It doesn’t run off steam because it ain’t warm and it ain’t hissing. The durned thing just keeps clicking as I speak. The faster I flap my gums, the faster it clicks. I don’t see any words either. I think I would recognize them if I did.

Runes. I’m familiar with runes. I got one that I forged into my armor. It’s supposed to help protect me. Gave one to my wife on a necklace, in pure gold, that’s supposed to protect her. She also has a belt with a rune that is supposed to make her more fertile. I like young ones. I had one. I wanted more. I also stamped one onto the head of my axe. It’s supposed to help me cleave skulls. They all work, I suppose, though I got no proof other than that I’m still here and had a kid. They ain’t magic. The symbols act like magic, but runes are different.

The runes are constant requests to the gods to give us aid, Donnan in particular. When I forged the symbol for protection into my breastplate, it was a sign that Donnan, the war god of the dwarves, would recognize. It lets him know that I’m fighting in his name and I could use a little help in the battle. Same goes for the death rune on my axe. It’s a constant request to Donnan to help me split skulls in his name. So runes aren’t magic. They’re religious. It’s hard for some folks to understand that, but that’s the way it is.

Sometimes they work and sometimes they don’t. I’m still here and I’ve split many a skull. The runes didn’t work so good for my wife and son. Maybe there ain’t any gods. Maybe it’s all just coincidence. It ain’t for me to decide.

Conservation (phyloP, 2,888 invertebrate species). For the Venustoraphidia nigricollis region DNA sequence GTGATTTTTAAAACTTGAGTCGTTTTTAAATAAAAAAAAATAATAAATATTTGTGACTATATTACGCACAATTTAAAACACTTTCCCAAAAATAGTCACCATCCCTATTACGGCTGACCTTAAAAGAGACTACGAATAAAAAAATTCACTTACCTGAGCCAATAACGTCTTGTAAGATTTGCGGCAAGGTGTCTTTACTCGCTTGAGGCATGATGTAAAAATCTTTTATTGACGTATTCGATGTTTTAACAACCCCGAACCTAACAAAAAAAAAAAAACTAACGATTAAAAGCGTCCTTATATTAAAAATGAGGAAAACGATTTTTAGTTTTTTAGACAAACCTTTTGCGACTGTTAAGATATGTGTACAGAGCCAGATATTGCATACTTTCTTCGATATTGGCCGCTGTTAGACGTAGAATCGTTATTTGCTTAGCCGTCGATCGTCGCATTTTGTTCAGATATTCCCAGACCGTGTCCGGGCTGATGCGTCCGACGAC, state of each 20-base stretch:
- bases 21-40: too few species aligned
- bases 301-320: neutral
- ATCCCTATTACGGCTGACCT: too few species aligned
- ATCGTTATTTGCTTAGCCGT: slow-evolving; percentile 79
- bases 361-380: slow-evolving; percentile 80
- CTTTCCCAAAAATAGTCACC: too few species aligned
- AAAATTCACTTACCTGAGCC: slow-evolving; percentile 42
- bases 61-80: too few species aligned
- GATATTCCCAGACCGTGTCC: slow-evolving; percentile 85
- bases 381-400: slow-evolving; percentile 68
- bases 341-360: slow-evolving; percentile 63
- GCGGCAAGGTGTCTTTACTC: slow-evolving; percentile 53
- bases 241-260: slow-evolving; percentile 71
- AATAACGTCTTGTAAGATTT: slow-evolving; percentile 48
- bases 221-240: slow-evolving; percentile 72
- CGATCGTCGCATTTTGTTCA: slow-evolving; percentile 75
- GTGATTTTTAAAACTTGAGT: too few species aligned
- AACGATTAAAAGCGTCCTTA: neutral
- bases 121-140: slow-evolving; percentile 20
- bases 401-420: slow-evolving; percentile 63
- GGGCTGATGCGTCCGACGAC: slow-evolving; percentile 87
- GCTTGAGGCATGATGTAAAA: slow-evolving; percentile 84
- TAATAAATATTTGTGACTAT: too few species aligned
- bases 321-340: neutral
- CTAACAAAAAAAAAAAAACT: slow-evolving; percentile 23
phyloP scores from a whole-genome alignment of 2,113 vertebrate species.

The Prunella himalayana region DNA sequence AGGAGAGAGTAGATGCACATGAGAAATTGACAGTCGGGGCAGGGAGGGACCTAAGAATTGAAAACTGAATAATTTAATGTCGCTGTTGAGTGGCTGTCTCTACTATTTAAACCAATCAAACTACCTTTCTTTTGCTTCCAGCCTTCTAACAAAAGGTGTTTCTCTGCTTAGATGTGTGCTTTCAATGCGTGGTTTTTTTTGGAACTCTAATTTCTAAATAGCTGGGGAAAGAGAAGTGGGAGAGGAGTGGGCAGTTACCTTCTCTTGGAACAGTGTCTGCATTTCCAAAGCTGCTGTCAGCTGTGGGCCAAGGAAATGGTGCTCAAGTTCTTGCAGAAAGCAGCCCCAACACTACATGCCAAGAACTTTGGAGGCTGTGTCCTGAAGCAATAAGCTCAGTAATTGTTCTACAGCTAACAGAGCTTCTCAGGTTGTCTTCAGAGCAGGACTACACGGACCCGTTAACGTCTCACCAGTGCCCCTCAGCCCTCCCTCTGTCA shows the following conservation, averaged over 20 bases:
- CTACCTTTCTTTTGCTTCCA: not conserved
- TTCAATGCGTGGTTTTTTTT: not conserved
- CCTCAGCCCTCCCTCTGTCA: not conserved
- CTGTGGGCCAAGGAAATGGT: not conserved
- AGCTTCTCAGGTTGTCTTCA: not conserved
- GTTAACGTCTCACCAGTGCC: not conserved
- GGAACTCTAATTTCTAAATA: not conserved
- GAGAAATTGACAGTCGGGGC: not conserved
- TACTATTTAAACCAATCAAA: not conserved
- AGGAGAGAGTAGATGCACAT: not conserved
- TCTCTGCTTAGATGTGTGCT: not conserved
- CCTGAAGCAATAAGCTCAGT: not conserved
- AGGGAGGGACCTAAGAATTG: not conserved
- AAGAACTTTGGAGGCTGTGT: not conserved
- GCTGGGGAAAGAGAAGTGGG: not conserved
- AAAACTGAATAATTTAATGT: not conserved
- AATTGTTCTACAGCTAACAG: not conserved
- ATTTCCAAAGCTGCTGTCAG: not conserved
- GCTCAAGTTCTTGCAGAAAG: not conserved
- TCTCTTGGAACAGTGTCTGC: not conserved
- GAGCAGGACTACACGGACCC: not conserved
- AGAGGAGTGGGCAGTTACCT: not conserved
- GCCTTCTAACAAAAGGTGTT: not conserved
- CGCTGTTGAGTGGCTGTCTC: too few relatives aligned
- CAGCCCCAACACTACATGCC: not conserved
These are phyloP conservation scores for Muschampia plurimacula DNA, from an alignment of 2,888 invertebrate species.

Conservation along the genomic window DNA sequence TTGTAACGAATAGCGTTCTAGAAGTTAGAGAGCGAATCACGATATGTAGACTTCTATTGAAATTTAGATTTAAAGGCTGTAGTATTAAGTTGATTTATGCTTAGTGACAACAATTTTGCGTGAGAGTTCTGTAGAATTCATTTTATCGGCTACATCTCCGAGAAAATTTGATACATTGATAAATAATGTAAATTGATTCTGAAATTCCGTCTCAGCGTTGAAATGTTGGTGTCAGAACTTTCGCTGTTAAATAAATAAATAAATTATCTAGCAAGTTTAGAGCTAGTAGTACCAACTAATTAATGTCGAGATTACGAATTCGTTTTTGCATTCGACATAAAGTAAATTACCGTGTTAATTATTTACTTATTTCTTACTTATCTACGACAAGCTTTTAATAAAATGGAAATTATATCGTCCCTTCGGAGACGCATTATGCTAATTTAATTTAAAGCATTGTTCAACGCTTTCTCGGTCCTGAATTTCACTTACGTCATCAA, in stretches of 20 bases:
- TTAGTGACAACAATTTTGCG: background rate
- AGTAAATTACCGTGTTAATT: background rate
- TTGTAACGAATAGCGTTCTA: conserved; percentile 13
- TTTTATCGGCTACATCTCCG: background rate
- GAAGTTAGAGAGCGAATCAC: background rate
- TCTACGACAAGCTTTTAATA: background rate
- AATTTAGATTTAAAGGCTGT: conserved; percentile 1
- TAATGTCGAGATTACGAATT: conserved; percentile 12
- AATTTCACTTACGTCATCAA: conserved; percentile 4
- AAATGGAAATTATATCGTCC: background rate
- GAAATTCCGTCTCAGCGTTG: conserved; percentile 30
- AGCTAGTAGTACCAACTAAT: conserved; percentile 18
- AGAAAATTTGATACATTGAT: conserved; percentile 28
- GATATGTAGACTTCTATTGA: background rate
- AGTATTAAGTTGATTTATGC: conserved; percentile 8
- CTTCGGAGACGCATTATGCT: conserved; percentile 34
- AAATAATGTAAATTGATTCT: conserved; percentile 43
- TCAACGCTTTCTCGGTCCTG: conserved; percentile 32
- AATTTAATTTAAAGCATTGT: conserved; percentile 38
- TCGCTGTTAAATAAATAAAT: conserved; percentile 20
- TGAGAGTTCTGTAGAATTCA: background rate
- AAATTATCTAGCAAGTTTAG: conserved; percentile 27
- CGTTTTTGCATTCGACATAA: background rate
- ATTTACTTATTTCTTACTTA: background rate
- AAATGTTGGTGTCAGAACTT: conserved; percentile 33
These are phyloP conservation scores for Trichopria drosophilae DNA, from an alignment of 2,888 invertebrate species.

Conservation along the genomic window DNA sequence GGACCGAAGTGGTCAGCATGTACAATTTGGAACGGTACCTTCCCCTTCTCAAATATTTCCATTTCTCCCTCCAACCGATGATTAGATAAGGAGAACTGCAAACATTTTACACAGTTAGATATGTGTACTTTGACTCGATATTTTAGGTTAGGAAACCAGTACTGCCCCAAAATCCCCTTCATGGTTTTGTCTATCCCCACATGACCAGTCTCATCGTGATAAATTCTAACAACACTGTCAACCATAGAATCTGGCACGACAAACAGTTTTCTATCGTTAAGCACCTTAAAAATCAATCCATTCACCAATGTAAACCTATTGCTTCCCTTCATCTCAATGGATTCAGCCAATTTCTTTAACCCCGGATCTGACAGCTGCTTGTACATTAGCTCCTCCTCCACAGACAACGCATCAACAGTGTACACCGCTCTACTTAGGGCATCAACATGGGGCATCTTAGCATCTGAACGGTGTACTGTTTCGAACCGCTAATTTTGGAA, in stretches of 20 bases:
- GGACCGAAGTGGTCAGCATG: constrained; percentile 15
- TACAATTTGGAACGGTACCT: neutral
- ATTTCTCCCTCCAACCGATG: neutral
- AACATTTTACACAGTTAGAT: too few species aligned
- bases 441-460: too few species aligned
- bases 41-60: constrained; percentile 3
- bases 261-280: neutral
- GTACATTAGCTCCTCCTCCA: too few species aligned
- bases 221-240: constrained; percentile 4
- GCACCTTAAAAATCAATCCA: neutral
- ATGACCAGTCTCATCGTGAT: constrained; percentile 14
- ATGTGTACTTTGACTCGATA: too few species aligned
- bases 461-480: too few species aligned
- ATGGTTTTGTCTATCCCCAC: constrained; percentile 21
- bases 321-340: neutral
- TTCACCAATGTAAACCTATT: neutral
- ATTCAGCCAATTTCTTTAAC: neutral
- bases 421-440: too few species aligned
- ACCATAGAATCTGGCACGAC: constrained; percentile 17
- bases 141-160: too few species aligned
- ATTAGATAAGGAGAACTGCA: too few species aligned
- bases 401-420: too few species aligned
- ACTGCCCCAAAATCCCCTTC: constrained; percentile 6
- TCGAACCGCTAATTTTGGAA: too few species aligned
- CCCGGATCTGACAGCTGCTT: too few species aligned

The writing machine doesn’t have any runes. It doesn’t run on steam, nor can I hear any clockwork or gears. It just clicks along as I speak, quiet when I don’t. It’s sort of eerie, and I never saw a machine that was eerie before now.

No, this is something different. It stinks of magic.

I hate magic. It’s what got me into all this trouble in the first place.

I guess I’m gonna have to take the elf’s word on it just being a machine. If I don’t take her word on it then my story won’t be told and I think it needs to be told so that folks will know that I didn’t start the durned rebellion on purpose. I didn’t make the prophecy, nor do much to fulfill it. Anyway, who ever heard of a prophecy where the guy the prophecy’s about ain’t supposed to do nothing? I just did what I did and it happened. I sometimes wonder if I didn’t do what I did if it would still have happened. There weren’t any guidelines, so who’s to know. I just always seemed to be at the wrong place at the wrong time, or the right place at the right time, depending on who you ask. Another coincidence, I suppose.

Time’s also what got me into this mess. I wound up far away from where I was meant to be.

I know, it sounds confusing, but it really isn’t. Once I get started on my story, it will all come together. I hope it will. I never have been much of a storyteller, but this is what happened.
8/19/12 Update:

Clockwork Dwarf is now available in Kindle format.

Clockwork Dwarf is now available in Nook format.


~ by bretjordan on August 17, 2012.